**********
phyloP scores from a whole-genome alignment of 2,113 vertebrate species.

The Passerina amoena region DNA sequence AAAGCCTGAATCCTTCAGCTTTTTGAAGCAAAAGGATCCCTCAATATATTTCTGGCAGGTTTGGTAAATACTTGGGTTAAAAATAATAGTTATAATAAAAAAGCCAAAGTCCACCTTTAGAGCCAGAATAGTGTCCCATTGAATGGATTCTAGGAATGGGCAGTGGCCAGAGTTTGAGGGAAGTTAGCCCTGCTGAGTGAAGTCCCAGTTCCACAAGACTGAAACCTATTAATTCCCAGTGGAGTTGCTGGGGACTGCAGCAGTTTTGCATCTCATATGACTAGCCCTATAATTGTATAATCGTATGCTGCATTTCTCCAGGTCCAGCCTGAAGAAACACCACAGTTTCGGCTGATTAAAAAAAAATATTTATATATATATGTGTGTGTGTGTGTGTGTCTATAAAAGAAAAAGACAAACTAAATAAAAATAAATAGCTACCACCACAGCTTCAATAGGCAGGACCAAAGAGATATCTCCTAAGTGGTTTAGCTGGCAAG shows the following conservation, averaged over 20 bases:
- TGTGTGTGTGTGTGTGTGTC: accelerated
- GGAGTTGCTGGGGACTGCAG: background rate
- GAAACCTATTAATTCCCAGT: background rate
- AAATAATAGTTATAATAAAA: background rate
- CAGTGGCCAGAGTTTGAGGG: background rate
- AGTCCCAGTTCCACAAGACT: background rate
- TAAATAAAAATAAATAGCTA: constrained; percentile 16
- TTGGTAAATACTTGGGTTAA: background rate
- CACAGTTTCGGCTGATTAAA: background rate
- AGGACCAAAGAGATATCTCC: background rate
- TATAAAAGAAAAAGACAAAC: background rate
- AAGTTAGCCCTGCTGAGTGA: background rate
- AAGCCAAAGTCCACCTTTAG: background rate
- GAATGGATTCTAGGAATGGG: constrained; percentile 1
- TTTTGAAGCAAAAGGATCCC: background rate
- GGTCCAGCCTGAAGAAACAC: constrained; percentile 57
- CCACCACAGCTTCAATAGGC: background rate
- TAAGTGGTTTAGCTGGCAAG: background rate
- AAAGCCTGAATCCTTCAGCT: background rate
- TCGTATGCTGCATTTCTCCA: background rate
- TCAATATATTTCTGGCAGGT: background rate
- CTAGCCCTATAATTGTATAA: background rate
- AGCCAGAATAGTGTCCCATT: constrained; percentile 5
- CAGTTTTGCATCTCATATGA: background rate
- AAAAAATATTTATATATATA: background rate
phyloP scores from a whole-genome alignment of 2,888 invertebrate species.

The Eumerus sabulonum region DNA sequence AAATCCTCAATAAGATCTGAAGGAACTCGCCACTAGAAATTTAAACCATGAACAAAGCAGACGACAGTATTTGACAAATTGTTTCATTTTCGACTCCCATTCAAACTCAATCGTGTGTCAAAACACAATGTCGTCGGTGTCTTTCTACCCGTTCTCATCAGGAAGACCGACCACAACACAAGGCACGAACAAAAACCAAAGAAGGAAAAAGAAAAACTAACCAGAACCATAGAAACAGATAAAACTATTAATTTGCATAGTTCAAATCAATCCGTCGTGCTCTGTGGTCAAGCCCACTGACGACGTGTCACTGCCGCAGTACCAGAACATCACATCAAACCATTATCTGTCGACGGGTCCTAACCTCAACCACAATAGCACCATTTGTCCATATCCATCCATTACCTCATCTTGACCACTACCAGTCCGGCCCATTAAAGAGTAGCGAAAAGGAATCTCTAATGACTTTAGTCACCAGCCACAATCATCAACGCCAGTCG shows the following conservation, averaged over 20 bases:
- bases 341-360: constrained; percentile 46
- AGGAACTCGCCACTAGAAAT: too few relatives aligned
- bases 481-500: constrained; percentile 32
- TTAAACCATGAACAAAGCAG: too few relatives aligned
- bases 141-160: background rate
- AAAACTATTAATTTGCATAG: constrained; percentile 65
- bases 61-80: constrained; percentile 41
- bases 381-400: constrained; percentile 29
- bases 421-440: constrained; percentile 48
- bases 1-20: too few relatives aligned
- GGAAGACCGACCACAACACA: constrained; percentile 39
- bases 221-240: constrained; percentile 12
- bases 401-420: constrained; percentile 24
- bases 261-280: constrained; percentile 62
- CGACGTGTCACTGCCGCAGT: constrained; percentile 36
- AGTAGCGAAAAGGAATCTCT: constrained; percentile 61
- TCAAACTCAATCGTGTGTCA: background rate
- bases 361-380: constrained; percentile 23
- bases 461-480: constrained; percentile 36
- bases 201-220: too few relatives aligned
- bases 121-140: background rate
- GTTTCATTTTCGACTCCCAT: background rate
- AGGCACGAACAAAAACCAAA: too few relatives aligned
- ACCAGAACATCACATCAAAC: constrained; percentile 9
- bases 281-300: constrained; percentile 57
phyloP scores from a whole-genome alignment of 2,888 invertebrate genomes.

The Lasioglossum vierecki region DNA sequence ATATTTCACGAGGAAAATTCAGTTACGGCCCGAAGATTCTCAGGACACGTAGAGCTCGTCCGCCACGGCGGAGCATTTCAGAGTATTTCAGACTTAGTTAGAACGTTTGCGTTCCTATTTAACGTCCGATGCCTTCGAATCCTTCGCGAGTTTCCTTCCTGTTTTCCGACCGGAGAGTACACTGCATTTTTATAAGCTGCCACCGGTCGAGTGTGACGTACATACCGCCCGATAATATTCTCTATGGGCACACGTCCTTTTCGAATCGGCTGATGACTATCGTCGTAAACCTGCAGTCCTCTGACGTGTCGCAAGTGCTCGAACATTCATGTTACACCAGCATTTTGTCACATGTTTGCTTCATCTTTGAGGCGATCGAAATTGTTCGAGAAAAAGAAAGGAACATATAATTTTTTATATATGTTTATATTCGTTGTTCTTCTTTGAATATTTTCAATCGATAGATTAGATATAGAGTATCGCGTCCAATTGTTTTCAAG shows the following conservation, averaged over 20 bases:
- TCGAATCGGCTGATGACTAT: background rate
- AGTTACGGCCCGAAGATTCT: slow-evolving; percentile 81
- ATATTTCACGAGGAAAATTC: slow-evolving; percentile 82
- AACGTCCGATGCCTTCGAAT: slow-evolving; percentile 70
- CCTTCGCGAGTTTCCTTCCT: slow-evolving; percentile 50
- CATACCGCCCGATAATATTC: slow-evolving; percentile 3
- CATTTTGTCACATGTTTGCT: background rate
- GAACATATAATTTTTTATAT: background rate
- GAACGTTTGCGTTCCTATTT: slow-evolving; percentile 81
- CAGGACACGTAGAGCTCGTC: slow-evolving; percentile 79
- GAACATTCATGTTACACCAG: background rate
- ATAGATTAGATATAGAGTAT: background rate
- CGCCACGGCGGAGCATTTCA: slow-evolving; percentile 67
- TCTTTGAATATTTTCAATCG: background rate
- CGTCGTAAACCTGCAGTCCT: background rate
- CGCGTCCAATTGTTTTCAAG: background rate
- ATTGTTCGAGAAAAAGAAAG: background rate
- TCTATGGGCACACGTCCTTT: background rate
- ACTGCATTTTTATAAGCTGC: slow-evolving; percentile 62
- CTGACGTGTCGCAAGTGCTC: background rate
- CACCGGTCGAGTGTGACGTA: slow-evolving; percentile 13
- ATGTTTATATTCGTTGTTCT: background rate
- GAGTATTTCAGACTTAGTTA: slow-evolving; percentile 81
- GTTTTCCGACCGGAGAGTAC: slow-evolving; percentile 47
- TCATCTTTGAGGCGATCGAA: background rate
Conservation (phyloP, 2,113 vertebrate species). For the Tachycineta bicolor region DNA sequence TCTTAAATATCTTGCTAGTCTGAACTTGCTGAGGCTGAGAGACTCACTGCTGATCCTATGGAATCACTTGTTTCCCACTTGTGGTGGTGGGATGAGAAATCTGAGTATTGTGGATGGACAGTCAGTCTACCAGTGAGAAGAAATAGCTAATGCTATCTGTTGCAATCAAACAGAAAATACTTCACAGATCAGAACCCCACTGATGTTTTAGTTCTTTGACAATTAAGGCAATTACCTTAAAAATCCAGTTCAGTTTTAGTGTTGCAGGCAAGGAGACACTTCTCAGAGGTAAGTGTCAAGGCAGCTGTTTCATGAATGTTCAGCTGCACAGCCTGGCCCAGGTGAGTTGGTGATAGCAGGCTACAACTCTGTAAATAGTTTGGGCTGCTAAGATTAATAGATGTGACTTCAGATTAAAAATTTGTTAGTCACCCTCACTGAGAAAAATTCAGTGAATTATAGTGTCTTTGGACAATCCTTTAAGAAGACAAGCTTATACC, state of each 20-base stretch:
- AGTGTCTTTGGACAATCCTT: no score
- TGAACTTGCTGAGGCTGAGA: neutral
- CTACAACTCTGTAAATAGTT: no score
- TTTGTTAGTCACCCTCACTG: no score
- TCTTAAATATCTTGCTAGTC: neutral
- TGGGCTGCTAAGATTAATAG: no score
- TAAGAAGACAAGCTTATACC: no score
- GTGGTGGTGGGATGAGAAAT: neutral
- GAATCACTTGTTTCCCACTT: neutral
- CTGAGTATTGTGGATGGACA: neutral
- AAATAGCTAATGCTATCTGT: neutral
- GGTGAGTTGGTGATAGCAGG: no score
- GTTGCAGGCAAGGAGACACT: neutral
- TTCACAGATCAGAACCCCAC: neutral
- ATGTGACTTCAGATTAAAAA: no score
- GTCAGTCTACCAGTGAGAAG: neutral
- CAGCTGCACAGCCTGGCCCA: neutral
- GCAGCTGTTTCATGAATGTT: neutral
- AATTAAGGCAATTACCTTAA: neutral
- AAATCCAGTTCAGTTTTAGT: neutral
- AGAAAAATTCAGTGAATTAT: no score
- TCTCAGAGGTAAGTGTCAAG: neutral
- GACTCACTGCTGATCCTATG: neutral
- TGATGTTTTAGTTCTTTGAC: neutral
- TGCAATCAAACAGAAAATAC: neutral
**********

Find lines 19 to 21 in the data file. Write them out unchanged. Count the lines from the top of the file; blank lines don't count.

- CCACCACAGCTTCAATAGGC: background rate
- TAAGTGGTTTAGCTGGCAAG: background rate
- AAAGCCTGAATCCTTCAGCT: background rate